It’s that time of year again. Present-buying season is upon us. Soon, questions like “What do you want?” will be circulating all around. As a kid, there is magic in those kinds of questions. As an adult, questions about new things or gifts can be burdensome.
As Americans, we like stuff and have plenty of it. We have so much stuff that we often have to pay for storage spaces to keep the stuff that doesn’t fit into our homes.
Living in an RV presents many obstacles that living in a larger home with more space does not, but there are small practical ways to avoid some of those obstacles.
When it comes to gift-giving holidays, it can be hard to say “no” to loving family and friends who simply want to bring a little extra light into our lives in the form of things. Either they assume we could use a particular item or they saw it, thought of us, and bought it for us. The problem is, a lot of those gifts don’t always find a use or space in a home that is 31-feet long.
Christmas is going to look different for us this year. Instead of buying and receiving gifts, we will be encouraging our friends and families to gift in other ways; that starts with us creating a “no gift policy” for the holidays.
Why create a no gift policy?
For starters, we don’t have the space. We made an effort to purposefully pare down our belongings and bring only what we would need on the road. Adding more stuff to our already tiny home isn’t practical.
Also, we don’t need anything else. Period. What we need we can get for ourselves when the need presents itself, but the days of I like this and I’m going to get it for the heck of it are pretty much over for us.
How we’ll present the idea to people in our lives
Soon, I’ll be sending out an email to our closest family and friends stating that we will “not be accepting physical things as gifts.”
Instead of telling them what we’d like to get, we will outline how they can give to someone or something else.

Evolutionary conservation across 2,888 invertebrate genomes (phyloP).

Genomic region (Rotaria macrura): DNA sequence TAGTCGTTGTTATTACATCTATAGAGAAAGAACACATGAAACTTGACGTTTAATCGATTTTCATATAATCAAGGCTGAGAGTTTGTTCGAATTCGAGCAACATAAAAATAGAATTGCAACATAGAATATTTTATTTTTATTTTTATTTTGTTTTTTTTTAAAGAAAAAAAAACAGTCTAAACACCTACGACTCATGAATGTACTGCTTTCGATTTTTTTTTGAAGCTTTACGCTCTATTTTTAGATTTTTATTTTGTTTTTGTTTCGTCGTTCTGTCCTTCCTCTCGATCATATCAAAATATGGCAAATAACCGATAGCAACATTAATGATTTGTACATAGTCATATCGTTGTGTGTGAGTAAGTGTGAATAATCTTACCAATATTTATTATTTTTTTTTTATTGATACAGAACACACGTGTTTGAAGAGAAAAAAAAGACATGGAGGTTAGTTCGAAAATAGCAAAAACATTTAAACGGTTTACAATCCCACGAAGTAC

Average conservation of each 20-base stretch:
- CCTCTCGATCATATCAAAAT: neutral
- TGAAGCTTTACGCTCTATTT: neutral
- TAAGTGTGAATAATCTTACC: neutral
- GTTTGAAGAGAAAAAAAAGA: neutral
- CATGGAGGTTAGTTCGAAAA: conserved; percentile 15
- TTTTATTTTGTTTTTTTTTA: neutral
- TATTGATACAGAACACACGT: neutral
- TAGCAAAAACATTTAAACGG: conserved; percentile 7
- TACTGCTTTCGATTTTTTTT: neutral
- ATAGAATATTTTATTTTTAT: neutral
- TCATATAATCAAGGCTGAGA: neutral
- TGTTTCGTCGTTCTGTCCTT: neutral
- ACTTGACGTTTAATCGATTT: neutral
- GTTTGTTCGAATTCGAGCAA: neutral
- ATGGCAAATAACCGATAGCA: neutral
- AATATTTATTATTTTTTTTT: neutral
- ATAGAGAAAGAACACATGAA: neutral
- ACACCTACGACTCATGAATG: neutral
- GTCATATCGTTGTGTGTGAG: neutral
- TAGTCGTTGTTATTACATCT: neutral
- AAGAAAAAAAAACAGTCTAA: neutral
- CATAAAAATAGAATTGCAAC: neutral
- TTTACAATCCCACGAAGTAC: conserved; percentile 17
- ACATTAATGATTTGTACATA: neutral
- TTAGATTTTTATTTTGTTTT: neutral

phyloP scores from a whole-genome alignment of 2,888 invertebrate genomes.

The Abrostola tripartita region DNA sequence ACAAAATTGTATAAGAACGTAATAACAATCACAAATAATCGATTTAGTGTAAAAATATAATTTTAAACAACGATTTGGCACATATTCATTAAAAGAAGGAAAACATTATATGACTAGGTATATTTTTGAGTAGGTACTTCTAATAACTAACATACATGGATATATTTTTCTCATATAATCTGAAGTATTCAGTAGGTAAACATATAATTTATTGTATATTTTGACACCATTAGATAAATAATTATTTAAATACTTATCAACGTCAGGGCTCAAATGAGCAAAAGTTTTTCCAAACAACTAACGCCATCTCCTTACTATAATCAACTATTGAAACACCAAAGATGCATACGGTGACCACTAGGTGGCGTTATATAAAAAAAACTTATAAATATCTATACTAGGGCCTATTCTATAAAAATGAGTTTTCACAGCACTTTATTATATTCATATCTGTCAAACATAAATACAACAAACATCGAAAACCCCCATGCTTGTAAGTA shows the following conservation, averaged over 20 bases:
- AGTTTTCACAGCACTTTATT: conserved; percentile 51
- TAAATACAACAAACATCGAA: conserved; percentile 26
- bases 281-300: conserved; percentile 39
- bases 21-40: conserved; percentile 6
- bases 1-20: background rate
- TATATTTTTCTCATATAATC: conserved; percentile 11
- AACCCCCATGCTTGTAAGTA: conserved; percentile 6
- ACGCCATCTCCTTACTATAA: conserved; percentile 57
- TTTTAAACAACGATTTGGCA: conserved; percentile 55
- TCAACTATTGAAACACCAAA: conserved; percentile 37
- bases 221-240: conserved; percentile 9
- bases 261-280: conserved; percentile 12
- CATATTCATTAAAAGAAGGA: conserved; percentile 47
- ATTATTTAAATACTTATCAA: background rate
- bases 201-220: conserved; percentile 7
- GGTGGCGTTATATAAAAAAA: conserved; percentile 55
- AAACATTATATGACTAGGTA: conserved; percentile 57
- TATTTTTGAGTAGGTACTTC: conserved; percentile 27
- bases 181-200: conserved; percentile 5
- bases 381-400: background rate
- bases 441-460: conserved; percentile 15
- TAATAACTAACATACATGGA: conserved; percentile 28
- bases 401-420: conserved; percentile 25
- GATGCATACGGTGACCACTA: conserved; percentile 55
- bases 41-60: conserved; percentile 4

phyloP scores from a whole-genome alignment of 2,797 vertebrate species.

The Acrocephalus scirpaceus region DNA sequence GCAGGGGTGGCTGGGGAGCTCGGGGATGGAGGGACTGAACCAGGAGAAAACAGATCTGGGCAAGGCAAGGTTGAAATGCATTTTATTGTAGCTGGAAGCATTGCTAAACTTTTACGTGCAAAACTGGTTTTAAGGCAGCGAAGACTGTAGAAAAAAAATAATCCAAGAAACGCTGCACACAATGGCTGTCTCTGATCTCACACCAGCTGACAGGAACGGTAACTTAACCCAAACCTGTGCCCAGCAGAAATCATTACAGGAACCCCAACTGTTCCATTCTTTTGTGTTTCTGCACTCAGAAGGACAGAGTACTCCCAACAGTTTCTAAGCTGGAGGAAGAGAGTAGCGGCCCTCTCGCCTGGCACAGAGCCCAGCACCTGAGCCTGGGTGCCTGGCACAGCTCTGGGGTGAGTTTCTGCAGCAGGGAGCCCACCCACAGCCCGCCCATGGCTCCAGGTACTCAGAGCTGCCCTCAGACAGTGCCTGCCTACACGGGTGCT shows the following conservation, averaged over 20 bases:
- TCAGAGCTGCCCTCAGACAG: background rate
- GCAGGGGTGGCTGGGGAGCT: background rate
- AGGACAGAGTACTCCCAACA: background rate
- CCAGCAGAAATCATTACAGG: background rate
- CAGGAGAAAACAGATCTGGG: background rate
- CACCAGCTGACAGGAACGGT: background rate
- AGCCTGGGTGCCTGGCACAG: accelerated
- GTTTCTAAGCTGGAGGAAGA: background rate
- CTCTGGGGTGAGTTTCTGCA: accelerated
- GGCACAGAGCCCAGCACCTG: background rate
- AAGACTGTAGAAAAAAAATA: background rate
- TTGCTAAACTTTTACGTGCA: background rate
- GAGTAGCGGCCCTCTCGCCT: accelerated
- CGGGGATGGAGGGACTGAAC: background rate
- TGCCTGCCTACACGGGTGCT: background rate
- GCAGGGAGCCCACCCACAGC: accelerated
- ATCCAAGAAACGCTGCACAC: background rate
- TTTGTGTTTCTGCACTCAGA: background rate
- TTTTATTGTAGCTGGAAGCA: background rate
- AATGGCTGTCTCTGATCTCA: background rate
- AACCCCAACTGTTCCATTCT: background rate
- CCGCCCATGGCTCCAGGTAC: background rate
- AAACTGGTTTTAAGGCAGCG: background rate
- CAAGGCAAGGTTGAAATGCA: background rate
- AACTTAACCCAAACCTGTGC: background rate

I don’t think this idea will come as a shock to most of the people in our lives; they know we live in an RV. However, I think it is respectful and important to outline in detail why we have made this decision.
Alternative gift options
A couple years ago, I encouraged my family to give monetary donations to Girl Up, a UN organization that gives to girls in other parts of the world and provides for their health and education.
To me, it made sense: give to those who need it. Why should I get something I don’t need when someone else can truly benefit from such a gift?
Now that I live in an RV, it not only makes sense to encourage family and friends to give elsewhere, but I have realized that the old way of giving gifts is part of the reason we keep acquiring more stuff as a society.
So, I will be making a list of organizations that fall in line with the values Jeremy and I have and suggest our friends and family consider giving to them instead of the two of us.
If you are in a similar living situation, you understand how difficult it can be around the holidays. How will my family feel? What if I offend them?
The concerns you have are legitimate. It’s fun to give and get gifts; it reminds us of being kids gathered around family. I’m not saying you have to throw out gifts altogether. Gifts come in many shapes and forms. But this year, maybe think a little harder about what could bring value into your life rather than settling for another kitchen knife set or another pair of shoes.
We couldn’t have completed the Pennine Way without the gear we asked for on our wedding registry.
If you are looking for other options, here are some ideas:
- Asking for monetary funds to invest in courses you’d like to take
- Requesting gift cards to places you know you will spend money (like grocery stores)
- Volunteering at the local food bank or soup kitchen together
- Donating to organizations like the Angel Tree, Operation Christmas Child, etc.
- Donating to foundations focused on scientific and medical research for illnesses that matter to you like, Depression, Alzheimer’s, Parkinson’s, etc.
- Donating to disaster relief organizations like the American Red Cross, Unicef, etc.
- Ask for an experience instead of a physical item, like a wine tasting, sky-diving, a massage, etc.
- Holding a potluck dinner with friends and/or family sans gifts with the focus on spending time together
- Ask for gear you need for an upcoming trip, like we did for our hike on the Pennine Way
Not all gift ideas are found at the mall, and the best part is that you can be as creative as you want to be when it comes to alternative gift ideas. Think outside the box!
Have you ever done this for the holidays? How did the people in your life respond?